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Reopened bankruptcy could expose Deal to more debt

The Associated Press is promising more on this later today:

Republican gubernatorial nominee Nathan Deal is facing more questions about his finances now that a federal judge has reopened a bankruptcy filing for his daughter and son-in-law.

Deal and his wife Sandra guaranteed more than $2 million in loans for Wilder Outdoors, a failed sporting goods store started by the former congressman’s daughter and her husband. Although Deal listed himself in congressional disclosure forms as a partner or as a 50 percent investor in Wilder Outdoors, Deal’s name did not appear on the 2009 bankruptcy filing.

Deal’s campaign accountant says the omission was a mistake by Deal’s son-in-law, who filed the bankruptcy. The bankruptcy reopening, first reported by The Fulton Daily Report, could leave Deal on the hook for more debt.

For instant updates, follow me on Twitter, or connect with me on Facebook.

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Phil Gingrey backed earmark for consultant’s client

Roll Call, the Washington newspaper, has removed its screen on this:

On April 1, 2008, Rep. Phil Gingrey paid Mitchell Hunter, his former chief of staff, $6,000 for campaign consulting fees. That payment came one day after the Georgia Republican signed a letter to the Appropriations Committee requesting an earmark for the National Center for State Courts, which had recently hired Hunter as a lobbyist.

The center got its earmark that year — $100,000 to help state courts implement federal rules — and paid Hunter $100,000 for lobbying services. Gingrey paid Hunter $28,650 for “campaign strategy” and “fundraising consulting” in 2008, according to Federal Election Commission records maintained by CQ MoneyLine. Gingrey has paid Hunter’s firm another $54,090 since then.

Hunter said there is absolutely no connection between his work for Gingrey’s campaign and his lobbying services. Both Hunter and Gingrey’s office said Rep. Bobby Scott (D-Va.) was the lead sponsor of …

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Your morning jolt: What’s it take to become tea-party approved? Only $100 a year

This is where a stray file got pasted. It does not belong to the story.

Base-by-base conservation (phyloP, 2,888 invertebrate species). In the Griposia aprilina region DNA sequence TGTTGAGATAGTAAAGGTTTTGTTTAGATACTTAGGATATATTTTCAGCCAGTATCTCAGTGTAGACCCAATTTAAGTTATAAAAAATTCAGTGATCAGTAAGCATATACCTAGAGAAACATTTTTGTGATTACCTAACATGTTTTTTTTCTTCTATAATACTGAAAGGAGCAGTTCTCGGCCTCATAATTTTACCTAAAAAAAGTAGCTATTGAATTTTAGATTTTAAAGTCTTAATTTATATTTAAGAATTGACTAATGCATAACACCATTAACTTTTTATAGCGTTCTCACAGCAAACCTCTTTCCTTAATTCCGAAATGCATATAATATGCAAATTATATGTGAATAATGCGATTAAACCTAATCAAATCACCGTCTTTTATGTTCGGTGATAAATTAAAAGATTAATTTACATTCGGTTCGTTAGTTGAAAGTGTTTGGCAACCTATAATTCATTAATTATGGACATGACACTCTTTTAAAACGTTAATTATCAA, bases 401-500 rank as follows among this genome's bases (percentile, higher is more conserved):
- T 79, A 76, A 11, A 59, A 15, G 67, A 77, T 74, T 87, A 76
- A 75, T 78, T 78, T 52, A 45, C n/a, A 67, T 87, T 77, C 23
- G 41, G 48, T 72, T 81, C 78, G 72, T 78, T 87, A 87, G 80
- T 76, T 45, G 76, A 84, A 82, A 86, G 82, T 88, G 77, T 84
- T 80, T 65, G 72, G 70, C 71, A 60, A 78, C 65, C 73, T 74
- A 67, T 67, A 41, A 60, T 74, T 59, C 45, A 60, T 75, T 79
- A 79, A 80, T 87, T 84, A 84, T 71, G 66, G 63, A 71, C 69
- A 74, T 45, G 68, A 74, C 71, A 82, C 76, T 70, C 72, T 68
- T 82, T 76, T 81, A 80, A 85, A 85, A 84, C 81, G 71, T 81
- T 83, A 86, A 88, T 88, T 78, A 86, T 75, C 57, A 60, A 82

Say you’re a political candidate and you want to flaunt your tea party credentials. What does it take?

Only $100 bucks – every year. No refunds.

Several anti-tax groups – tea party organizations included — are warning candidates away from Official Tea Party Approved, a for-profit Georgia company with a web site offering good conduct documentation for office-seekers.

U.S. Rep. Phil Gingrey, R-Marietta, is quoted on the web site, offering a testimonial:

”I applaud this organization’s effort to hold Members of Congress accountable, and I am pleased to be named an ‘Approved Candidate’ by this website.”

But a spokeswoman said this morning that the congressman asked Tuesday that his name and quote be removed. She said that U.S. Rep. Tom Price, R-Roswell, and state Rep. Sharon Cooper, R-Marietta, had also been featured endorsing the web site — but asked that their names be erased.

From Virginia “No Relation” Galloway, head of the Georgia chapter of Americans for …

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Catching up: A new Deal ad, more finance questions, and ATL support for Sanford Bishop

Republican nominee for governor Nathan Deal aims to get back on message today with the following TV spot aimed at metro Atlanta and points south:

The script:

Nathan Deal: The recession hit Georgia hard. Plants closed. People lost their jobs. Too many others fear they might. I’ll bring real prosperity to Georgia with tax cuts that create jobs. We’ll cut taxes on businesses that already call Georgia home. Incentivize private lending pools. And cut government red tape, so new businesses come here and bring their jobs.

Male voiceover:Nathan Deal. He’ll get it right — the first time.


Shannon McCaffrey of the Associated Press has this into-the-weeds look at the financial disclosures filed by GOP nominee for governor Nathan Deal:

When Republican gubernatorial candidate Nathan Deal amended his campaign disclosure form last week, he added some business properties to his asset column and increased the value of another property — boosting his net worth.

Now, questions are …

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Carter’s book: “This may be my last chance to assess White House years’

Word is flying around that former President Jimmy Carter has been hospitalized in Cleveland, after complaining of not feeling well on the flight there.

This from the Carter Center:

While on a flight to Cleveland, former U.S. President Jimmy Carter developed an upset stomach, and, upon arrival, was taken to Metro Health Hospital for observation. He is resting comfortably and is expected to resume his book tour this week.

Carter had been scheduled to make a 1 p.m. appearance just east of Cleveland to sign copies of his new book, “White House Diary.” Carter was scheduled to call Atlanta for a 20-minute interview – which I’d planned on using for a Sunday column – on his way back to the airport.

Carter’s election as governor in 1970 forged the alliance between black and white voters kept Georgia Democrats in power through the end of the century. It would have been worth asking the former president what he thought the chances were for a revival of that partnership.

His …